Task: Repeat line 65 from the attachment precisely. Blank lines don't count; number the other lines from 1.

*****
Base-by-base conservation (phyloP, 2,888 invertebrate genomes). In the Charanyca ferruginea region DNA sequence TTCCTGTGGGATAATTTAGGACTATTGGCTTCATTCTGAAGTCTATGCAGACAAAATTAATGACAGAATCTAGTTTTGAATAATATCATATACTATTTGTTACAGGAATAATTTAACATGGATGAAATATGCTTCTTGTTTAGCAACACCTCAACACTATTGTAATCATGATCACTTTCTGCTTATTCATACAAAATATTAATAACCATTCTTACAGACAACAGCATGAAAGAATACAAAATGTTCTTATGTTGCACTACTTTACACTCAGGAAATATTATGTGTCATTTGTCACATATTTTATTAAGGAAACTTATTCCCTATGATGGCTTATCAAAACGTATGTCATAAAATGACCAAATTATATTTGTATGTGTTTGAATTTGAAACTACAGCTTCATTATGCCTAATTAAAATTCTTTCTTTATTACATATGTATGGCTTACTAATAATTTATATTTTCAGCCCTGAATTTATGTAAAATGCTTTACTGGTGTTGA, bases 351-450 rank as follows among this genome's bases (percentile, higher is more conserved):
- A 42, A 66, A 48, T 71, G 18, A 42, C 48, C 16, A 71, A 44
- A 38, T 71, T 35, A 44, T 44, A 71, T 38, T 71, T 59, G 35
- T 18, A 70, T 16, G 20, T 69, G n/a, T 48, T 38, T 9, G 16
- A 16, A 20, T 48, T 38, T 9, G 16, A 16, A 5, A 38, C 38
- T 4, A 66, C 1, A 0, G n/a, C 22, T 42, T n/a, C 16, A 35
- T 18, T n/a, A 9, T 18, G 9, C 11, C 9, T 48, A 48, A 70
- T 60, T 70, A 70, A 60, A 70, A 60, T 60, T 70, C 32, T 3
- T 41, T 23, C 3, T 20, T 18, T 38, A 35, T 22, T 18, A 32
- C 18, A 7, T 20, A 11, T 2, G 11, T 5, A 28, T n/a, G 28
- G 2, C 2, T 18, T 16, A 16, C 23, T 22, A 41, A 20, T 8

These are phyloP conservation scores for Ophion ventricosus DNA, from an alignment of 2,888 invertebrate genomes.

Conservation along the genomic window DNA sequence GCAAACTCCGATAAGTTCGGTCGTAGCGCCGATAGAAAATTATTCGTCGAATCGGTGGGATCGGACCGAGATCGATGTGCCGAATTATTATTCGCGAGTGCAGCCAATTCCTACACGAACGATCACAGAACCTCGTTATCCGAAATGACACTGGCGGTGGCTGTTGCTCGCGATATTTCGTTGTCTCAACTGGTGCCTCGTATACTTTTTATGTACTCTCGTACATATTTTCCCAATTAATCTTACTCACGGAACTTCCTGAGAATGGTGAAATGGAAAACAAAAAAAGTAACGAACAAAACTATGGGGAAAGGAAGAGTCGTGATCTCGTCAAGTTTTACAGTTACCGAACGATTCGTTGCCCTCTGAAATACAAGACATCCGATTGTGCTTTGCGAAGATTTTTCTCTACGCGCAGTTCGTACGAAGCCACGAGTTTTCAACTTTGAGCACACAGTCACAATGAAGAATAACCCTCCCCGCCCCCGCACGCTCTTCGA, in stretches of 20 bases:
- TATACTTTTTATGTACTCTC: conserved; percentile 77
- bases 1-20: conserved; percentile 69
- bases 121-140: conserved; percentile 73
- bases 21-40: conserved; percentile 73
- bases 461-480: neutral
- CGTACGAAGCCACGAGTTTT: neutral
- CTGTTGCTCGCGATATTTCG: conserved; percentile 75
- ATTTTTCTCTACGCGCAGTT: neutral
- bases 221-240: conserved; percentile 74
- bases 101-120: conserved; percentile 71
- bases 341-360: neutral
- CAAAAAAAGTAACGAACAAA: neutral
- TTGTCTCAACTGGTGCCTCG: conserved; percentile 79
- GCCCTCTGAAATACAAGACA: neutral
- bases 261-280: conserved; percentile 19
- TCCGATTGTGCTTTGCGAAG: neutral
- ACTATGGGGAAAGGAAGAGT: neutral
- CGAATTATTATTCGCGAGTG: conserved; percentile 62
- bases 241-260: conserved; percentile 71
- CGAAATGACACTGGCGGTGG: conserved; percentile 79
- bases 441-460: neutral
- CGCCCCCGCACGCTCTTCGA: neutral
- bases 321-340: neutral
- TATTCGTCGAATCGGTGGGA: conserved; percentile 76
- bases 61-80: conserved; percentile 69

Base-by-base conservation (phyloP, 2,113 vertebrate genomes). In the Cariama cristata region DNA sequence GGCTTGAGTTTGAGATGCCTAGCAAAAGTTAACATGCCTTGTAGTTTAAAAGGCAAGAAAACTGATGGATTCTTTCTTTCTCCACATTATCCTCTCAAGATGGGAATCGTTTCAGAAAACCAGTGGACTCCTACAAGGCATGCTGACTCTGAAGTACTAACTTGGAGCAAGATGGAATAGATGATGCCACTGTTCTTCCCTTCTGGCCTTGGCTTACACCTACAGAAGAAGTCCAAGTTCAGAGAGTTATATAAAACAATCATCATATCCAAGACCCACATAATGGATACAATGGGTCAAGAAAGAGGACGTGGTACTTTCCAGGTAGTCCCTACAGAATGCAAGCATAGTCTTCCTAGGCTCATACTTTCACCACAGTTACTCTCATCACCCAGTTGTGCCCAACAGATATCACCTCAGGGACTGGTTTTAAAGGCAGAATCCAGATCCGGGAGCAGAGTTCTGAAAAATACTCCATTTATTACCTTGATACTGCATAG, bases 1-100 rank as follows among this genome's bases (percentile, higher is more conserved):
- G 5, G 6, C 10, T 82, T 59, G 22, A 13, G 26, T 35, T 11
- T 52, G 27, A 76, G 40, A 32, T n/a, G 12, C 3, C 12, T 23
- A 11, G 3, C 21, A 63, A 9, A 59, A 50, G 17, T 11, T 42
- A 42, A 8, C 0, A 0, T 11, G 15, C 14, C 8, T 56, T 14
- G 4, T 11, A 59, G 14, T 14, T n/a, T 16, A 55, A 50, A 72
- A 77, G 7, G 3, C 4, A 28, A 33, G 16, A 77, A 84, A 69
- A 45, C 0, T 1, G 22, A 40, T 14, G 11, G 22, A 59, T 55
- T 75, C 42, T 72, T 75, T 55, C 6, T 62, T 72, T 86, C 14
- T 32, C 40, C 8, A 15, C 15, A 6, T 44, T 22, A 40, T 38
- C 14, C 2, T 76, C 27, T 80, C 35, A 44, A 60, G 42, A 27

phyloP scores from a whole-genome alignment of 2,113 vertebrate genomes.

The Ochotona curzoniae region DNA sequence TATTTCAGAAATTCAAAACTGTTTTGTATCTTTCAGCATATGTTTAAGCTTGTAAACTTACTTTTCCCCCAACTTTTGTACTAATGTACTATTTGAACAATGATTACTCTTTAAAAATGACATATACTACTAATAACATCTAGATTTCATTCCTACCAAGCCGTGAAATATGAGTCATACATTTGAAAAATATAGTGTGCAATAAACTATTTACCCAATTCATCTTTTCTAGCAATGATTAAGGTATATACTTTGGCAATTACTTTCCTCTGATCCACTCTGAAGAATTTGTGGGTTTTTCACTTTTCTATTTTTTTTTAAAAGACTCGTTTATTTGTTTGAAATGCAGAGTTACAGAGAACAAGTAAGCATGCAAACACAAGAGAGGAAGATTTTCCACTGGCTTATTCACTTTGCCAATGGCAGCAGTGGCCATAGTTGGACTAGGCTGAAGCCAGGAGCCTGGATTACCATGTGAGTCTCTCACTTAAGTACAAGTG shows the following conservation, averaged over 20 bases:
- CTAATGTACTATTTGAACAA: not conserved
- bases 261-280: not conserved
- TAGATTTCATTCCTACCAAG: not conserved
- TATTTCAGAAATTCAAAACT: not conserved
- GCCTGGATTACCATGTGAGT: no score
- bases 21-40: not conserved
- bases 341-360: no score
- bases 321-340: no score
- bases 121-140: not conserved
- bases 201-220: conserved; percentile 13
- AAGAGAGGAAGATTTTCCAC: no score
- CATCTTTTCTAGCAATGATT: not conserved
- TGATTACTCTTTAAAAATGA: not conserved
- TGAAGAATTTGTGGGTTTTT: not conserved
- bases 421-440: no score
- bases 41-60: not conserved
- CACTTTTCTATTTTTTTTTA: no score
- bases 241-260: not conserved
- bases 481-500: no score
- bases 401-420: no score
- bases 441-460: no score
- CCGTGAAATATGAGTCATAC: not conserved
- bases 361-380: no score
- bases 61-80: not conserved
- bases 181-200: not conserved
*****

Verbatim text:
- TGAAGAATTTGTGGGTTTTT: not conserved